The New Battle: Education vs. Cost

College-party

It's Time!!!  It's time to start having the long awaited discussion about the University and the benefit it provides. Families all over this nation are dealing with the rising cost of College, and it's time to objectively look at what we're paying for.  We know College is an important growth time in a student's life.  We know the University provides a place of learning that helps develop a wonderful mind, but we as a culture must start asking ourselves about the cost/benefit analysis of today's four year Universities.

I've long been doing reserach on the cost of college as we launched the KIVU Gap Year this year.  (www.kivugapyear.com) and we did a great deal of study when it came to cost.  We wanted to make sure that a potential University Freshman was going to experience something different than at a University year.

I started reading.

One of the first articles I read was John Downer's look at college in the Post Gazette. Downer pens an article, "College, the best years of your life, or a waste of time," He writes, "It's time we take issue with one of America's most sacred cows." And I couldn't agree more.   (Click Here to Read Full Article).  

The average debt load of America's 4 year college graduate is around $50K.  In real terms that means at $350 a month, the educated are paying on college loans for over 20 years.  Is it worth it?

TIME Magazine further exacerbates the problem when they wrote the article comparing the cost of the University with the jobs attainable by a college graduate.  (Click Here for the Article).  It just didn't add up.  To pay hundreds of thousands of dollars to carry the most enormous debt, was illogical when taken into an objective conversation.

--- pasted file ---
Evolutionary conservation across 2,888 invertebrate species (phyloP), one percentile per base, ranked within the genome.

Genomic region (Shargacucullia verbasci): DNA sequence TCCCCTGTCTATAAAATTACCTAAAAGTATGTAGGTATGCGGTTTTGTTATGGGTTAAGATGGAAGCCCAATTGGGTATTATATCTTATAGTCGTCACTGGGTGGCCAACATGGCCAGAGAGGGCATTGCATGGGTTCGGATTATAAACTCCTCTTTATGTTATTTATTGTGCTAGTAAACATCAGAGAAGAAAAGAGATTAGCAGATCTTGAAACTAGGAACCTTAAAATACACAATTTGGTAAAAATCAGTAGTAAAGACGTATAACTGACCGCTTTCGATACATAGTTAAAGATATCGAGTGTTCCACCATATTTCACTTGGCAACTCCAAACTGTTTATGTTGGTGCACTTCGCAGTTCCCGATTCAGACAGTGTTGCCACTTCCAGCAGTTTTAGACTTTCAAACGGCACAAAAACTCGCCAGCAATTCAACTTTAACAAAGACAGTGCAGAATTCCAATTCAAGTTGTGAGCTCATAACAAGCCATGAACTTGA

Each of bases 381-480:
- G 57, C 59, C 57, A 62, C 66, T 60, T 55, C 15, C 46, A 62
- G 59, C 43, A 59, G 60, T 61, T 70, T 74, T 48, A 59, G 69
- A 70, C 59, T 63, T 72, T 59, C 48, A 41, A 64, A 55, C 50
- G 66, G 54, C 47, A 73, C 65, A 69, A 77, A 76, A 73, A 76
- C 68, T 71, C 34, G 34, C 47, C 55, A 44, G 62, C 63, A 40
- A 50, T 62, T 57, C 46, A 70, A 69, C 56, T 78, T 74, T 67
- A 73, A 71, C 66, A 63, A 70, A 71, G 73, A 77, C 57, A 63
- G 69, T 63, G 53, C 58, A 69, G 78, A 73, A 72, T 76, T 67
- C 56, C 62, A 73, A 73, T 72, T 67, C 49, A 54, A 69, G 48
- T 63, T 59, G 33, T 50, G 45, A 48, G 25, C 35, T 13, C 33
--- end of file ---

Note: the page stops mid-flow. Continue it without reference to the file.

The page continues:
CNN.com argues the cost is way out of reach compared to other industries in our economy. (Click Here for the Article.)

Sure the cost alone might detour someone from thinking about a 4 year degree, but we've been told our whole lives "Employers need to see a degree" and there's some truth to that.  Employers want to make sure someone has the wherewith all to take care of themselves, understand basic concepts, and be sure they can follow through with an assignment.  Of course the professional degrees are excluded in this argument, but I'm strictly talking about the average jobs offered after a degree is earned. 

I am a fan of the University and the potential a degree might offer.  I believe in the process of education in America.  People from all over the world come to our colleges and Universities because they are the best.  But a USA Today editor just ran an article about a woman with 3 degrees and 25 years of experience, she still can't get a job. (Click Here for the Article.)

After studying over 2300 college students, a recent post on FoxNews.com reveals, " 45 percent of students show no significant improvement in the key measures of critical thinking, complex reasoning and writing by the end of their sophomore year." (Click Here to Read Full Article.)

And I think I know why.

I know the University is an important place for growth.  Socially, there's no better place to know the 'real world,' than a place where you have to fend for yourself.